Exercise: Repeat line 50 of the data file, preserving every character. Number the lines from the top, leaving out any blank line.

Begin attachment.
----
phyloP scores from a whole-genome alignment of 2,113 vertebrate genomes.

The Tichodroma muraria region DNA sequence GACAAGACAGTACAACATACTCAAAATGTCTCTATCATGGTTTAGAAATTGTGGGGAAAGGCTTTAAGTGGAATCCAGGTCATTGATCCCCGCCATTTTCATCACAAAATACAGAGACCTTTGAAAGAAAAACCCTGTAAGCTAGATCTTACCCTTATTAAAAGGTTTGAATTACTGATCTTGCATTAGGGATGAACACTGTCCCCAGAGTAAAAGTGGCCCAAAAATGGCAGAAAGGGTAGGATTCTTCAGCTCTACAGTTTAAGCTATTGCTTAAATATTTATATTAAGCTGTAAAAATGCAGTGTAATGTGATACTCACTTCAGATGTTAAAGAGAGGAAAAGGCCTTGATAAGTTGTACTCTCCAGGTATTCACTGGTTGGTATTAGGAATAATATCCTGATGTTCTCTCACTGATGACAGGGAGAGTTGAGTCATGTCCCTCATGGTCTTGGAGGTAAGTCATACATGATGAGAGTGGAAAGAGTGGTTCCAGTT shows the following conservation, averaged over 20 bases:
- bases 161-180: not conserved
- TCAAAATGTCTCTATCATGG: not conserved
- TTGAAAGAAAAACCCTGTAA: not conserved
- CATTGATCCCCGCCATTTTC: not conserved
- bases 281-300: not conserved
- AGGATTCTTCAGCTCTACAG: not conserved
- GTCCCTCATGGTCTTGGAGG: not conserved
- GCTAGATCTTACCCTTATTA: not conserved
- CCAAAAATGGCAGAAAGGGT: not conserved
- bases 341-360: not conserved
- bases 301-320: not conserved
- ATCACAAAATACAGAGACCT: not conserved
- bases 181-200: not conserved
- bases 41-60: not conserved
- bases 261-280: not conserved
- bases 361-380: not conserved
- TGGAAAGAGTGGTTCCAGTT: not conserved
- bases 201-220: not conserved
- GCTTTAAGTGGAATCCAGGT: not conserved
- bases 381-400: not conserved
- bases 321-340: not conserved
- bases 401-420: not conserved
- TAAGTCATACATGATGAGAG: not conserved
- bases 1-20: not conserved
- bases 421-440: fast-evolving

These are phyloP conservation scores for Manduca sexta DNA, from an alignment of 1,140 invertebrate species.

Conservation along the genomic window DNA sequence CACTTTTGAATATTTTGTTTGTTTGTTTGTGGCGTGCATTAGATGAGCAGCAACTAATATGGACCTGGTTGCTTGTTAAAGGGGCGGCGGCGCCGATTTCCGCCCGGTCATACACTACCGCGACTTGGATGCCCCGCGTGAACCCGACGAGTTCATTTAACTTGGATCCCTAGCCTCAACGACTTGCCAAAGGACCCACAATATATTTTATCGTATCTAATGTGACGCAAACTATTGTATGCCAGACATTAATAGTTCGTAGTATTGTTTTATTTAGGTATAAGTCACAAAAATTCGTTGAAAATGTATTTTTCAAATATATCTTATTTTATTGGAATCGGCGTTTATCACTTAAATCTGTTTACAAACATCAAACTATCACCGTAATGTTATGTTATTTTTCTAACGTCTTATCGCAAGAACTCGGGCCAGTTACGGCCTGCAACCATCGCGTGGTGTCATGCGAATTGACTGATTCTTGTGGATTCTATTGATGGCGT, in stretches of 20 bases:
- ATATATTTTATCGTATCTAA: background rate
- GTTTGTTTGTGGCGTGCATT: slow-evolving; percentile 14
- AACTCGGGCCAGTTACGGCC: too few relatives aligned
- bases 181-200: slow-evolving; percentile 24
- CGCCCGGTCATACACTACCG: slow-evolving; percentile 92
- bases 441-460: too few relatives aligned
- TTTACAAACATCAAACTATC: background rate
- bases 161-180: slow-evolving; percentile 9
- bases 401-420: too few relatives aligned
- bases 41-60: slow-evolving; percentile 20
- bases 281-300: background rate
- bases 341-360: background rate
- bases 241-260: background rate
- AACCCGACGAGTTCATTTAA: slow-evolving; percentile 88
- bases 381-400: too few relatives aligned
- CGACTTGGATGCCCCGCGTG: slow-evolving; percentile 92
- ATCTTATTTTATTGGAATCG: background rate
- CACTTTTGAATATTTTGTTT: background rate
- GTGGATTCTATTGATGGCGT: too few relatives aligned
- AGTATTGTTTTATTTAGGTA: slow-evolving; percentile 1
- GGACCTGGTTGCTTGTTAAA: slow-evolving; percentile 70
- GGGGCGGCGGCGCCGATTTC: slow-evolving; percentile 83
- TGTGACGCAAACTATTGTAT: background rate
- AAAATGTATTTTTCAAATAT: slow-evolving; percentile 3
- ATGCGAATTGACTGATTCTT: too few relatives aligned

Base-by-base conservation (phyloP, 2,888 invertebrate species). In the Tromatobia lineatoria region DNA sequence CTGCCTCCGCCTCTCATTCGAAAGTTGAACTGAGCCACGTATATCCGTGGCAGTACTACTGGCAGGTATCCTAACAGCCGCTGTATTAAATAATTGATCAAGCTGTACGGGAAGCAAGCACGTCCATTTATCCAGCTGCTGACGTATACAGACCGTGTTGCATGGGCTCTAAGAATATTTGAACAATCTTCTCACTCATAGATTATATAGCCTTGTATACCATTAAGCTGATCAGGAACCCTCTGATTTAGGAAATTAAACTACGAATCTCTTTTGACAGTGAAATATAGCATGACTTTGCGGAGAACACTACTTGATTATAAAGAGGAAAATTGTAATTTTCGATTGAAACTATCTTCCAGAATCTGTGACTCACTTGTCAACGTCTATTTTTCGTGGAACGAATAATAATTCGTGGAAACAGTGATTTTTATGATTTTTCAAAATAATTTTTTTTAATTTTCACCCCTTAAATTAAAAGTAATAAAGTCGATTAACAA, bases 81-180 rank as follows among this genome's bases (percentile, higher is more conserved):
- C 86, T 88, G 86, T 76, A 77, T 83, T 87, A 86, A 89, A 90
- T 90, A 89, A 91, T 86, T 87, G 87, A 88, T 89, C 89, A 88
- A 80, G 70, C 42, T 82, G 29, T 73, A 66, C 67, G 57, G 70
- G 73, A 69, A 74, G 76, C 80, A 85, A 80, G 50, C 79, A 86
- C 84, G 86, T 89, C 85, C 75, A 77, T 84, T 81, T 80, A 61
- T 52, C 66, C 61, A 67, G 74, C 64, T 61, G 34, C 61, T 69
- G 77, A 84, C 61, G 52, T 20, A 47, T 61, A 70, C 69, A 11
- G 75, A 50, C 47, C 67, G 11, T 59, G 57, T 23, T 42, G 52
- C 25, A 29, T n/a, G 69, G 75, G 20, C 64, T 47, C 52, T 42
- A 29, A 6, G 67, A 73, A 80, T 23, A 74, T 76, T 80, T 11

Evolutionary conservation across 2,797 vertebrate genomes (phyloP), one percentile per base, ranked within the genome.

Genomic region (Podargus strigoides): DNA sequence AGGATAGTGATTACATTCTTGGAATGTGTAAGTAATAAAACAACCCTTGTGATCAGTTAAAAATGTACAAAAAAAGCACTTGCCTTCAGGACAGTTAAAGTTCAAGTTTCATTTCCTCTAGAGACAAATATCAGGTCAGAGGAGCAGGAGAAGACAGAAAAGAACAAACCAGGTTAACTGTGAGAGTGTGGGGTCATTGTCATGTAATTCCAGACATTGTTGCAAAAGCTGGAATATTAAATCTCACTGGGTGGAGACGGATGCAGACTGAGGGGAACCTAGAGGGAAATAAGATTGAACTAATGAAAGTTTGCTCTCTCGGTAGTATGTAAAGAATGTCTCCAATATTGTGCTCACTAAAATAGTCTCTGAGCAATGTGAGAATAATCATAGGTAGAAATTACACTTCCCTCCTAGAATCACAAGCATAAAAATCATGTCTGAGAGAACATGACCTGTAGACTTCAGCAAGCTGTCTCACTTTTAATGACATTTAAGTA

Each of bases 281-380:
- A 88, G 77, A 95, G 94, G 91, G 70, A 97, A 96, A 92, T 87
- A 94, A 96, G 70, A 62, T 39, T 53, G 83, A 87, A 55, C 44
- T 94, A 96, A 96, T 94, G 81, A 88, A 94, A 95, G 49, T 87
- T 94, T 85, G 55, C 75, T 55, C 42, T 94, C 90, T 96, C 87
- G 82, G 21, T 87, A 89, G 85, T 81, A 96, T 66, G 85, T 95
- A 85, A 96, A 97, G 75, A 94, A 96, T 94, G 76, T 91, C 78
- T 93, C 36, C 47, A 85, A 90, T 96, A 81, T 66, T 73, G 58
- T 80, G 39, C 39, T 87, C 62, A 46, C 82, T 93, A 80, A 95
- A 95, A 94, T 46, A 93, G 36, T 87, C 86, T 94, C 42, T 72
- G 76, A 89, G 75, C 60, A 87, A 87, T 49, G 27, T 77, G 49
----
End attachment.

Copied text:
- GGACCTGGTTGCTTGTTAAA: slow-evolving; percentile 70